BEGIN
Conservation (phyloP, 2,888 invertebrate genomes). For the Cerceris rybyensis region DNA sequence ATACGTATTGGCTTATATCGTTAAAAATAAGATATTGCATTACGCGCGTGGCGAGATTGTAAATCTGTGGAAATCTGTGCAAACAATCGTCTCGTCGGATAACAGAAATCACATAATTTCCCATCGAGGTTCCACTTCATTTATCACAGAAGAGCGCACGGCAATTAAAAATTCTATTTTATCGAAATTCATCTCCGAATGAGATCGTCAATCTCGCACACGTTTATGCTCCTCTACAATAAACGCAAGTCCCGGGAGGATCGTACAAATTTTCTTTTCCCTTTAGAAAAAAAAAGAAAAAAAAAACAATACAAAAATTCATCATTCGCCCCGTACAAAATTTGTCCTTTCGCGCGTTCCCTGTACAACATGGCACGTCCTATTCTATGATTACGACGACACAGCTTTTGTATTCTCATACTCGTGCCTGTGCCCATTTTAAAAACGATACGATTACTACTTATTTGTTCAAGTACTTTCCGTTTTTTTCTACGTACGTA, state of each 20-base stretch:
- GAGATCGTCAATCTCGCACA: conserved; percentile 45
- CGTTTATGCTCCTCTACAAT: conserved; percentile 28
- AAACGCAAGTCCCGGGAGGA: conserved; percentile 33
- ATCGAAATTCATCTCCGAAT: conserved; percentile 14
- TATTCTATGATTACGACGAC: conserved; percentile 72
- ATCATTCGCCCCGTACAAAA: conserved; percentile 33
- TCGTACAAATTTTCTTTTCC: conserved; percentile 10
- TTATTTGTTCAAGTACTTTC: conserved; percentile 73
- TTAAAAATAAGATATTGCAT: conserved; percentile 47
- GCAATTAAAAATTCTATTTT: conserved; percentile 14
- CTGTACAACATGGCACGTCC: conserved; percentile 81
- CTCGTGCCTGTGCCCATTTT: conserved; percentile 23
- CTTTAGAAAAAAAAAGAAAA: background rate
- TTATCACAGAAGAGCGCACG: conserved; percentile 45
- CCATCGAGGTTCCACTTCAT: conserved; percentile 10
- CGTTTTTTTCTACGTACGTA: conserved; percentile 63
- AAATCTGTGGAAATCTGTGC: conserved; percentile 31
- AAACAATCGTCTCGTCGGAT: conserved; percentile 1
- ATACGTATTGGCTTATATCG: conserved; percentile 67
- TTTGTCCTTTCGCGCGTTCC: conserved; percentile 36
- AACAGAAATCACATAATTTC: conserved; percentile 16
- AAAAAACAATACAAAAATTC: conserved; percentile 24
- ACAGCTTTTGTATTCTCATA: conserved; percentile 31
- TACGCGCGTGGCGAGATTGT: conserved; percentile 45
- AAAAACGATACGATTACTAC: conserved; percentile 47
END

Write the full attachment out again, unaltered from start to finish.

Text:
Conservation (phyloP, 2,888 invertebrate genomes). For the Cerceris rybyensis region DNA sequence ATACGTATTGGCTTATATCGTTAAAAATAAGATATTGCATTACGCGCGTGGCGAGATTGTAAATCTGTGGAAATCTGTGCAAACAATCGTCTCGTCGGATAACAGAAATCACATAATTTCCCATCGAGGTTCCACTTCATTTATCACAGAAGAGCGCACGGCAATTAAAAATTCTATTTTATCGAAATTCATCTCCGAATGAGATCGTCAATCTCGCACACGTTTATGCTCCTCTACAATAAACGCAAGTCCCGGGAGGATCGTACAAATTTTCTTTTCCCTTTAGAAAAAAAAAGAAAAAAAAAACAATACAAAAATTCATCATTCGCCCCGTACAAAATTTGTCCTTTCGCGCGTTCCCTGTACAACATGGCACGTCCTATTCTATGATTACGACGACACAGCTTTTGTATTCTCATACTCGTGCCTGTGCCCATTTTAAAAACGATACGATTACTACTTATTTGTTCAAGTACTTTCCGTTTTTTTCTACGTACGTA, state of each 20-base stretch:
- GAGATCGTCAATCTCGCACA: conserved; percentile 45
- CGTTTATGCTCCTCTACAAT: conserved; percentile 28
- AAACGCAAGTCCCGGGAGGA: conserved; percentile 33
- ATCGAAATTCATCTCCGAAT: conserved; percentile 14
- TATTCTATGATTACGACGAC: conserved; percentile 72
- ATCATTCGCCCCGTACAAAA: conserved; percentile 33
- TCGTACAAATTTTCTTTTCC: conserved; percentile 10
- TTATTTGTTCAAGTACTTTC: conserved; percentile 73
- TTAAAAATAAGATATTGCAT: conserved; percentile 47
- GCAATTAAAAATTCTATTTT: conserved; percentile 14
- CTGTACAACATGGCACGTCC: conserved; percentile 81
- CTCGTGCCTGTGCCCATTTT: conserved; percentile 23
- CTTTAGAAAAAAAAAGAAAA: background rate
- TTATCACAGAAGAGCGCACG: conserved; percentile 45
- CCATCGAGGTTCCACTTCAT: conserved; percentile 10
- CGTTTTTTTCTACGTACGTA: conserved; percentile 63
- AAATCTGTGGAAATCTGTGC: conserved; percentile 31
- AAACAATCGTCTCGTCGGAT: conserved; percentile 1
- ATACGTATTGGCTTATATCG: conserved; percentile 67
- TTTGTCCTTTCGCGCGTTCC: conserved; percentile 36
- AACAGAAATCACATAATTTC: conserved; percentile 16
- AAAAAACAATACAAAAATTC: conserved; percentile 24
- ACAGCTTTTGTATTCTCATA: conserved; percentile 31
- TACGCGCGTGGCGAGATTGT: conserved; percentile 45
- AAAAACGATACGATTACTAC: conserved; percentile 47